It only took 45 minutes of delightful football from Luka Modric at Old Trafford for the newspapers to suggest a hypothetical return of the Croatian to the Premier League. According to the reports, the midfielder would like a transfer to Manchester United, and Sir Alex Ferguson would happily make some room for the man that knocked the Red Devils out of the Champions League but it begs the question; is Luka Modric what Manchester United need?
First of all, we need to stop for a second and analyse the squad needs. United have a relatively solid back-four, with two established full-backs and enough choice between experience – Vidic, Ferdinand – and youth – Evans, Jones, Smalling – at the heart of the defence.
The attacking line is the envy any other team in the world. There are not many clubs with two world-class strikers like Van Persie and Rooney, guaranteeing goals, technique and experience to face big games. Welbeck provides hard work in the battle with the opponent’s centre-back and alternatives in the playing style. And, if everything goes wrong and they have one of those days when the ball just will not get in, there is a certain Mexican guy on the bench with a relative ability to be in the right place at the right time.
If we get down to the midfield, there is not much to improve at the back and front lines. Discarding Ryan Giggs and Paul Scholes, for obvious reasons, when planning the future of the squad, we can say United’s wings, although improvable, provide choice with Nani, Young and Valencia. The centre midfielders mainly offer muscle and tactical sense in the shape of Carrick, Jones again or even Anderson, with the hopes put in Tom Cleverley as the man to enlighten the team in times of creative darkness.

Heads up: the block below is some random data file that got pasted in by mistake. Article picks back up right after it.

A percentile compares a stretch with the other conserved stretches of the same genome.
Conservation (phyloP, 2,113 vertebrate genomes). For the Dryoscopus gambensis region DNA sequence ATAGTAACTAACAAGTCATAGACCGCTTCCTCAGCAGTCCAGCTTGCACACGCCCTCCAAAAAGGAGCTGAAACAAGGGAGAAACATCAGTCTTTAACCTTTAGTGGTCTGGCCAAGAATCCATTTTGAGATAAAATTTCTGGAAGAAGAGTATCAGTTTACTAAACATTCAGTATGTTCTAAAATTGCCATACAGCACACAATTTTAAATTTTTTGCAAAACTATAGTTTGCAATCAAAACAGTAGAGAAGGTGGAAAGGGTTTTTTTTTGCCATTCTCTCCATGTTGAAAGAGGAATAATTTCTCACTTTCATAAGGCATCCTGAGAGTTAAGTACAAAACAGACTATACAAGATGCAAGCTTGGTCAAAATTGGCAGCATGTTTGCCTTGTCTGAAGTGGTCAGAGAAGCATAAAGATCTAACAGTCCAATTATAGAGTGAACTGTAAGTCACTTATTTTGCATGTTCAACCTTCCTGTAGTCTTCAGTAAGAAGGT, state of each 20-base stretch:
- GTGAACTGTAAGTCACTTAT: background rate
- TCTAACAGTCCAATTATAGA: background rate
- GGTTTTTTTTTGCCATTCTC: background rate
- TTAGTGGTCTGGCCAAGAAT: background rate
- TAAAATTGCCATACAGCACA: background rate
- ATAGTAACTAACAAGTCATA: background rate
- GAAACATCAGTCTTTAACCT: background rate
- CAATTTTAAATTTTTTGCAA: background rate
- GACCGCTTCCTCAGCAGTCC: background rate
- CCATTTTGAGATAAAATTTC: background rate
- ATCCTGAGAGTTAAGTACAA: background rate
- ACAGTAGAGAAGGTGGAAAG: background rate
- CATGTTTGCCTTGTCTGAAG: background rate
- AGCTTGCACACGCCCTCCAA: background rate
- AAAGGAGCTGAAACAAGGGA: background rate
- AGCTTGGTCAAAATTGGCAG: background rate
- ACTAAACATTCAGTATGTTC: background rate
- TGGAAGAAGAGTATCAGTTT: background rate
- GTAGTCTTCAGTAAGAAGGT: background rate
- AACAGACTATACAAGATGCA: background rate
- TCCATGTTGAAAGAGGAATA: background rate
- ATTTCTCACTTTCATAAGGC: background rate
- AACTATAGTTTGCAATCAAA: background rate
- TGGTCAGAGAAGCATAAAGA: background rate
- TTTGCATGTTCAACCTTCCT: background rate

But it is hard to give a quick, convinced and doubtless answer to the question ‘Who is Manchester United playmaker’? With Scholes in the twilight of his career and Cleverley still developing, Luka Modric could be the answer to the question. He is 27, what could invite to think he is close to the peak of his career, and proved at White Hart Lane he can make a team dance to the rhythm he plays at.
Modric, however, has failed in many occasions this season to show the passing skills, long-range shooting accuracy and creativity displayed at Tottenham. Some would say he lacked of opportunities with Mourinho, but numbers can argue with that. He has featured in 23 league games this season, having played 1472 minutes. More than Kedhira, Benzema or Higuain, to give examples of players with an active contribution this season.
The Croatian, then, has lacked of consistency and first-team football. Tottenham used to play around him, and now he has to get used to start one game and see another three from the bench, playing maybe a few minutes in the second half. Mourinho gave a chance to several non-regular starters against Barcelona in La Liga (he was resting players ahead of Old Trafford’s clash) and Modric made the most of it, earning the right to be the plan B against Manchester United. The plan B was indeed needed against United and he responded as everyone know by now.
Since then, he has been gaining responsibility and the game against Mallorca last weekend left another 30-yard rocket and another fine passing display. It remains uncertain whether these performances are just a spot in the middle of a mediocre season, or the beginnings of an extraordinary player that needed time to settle.
If Luka Modric is really keen on returning to the Premier League, Manchester United should, at least, tempt Real with an offer. It could be an expensive transfer and other options in the market should be contemplated, but the Spaniards would not sell him for as much as they signed him (over £30 million) and the Balkan talent has definitely not forgotten how to play.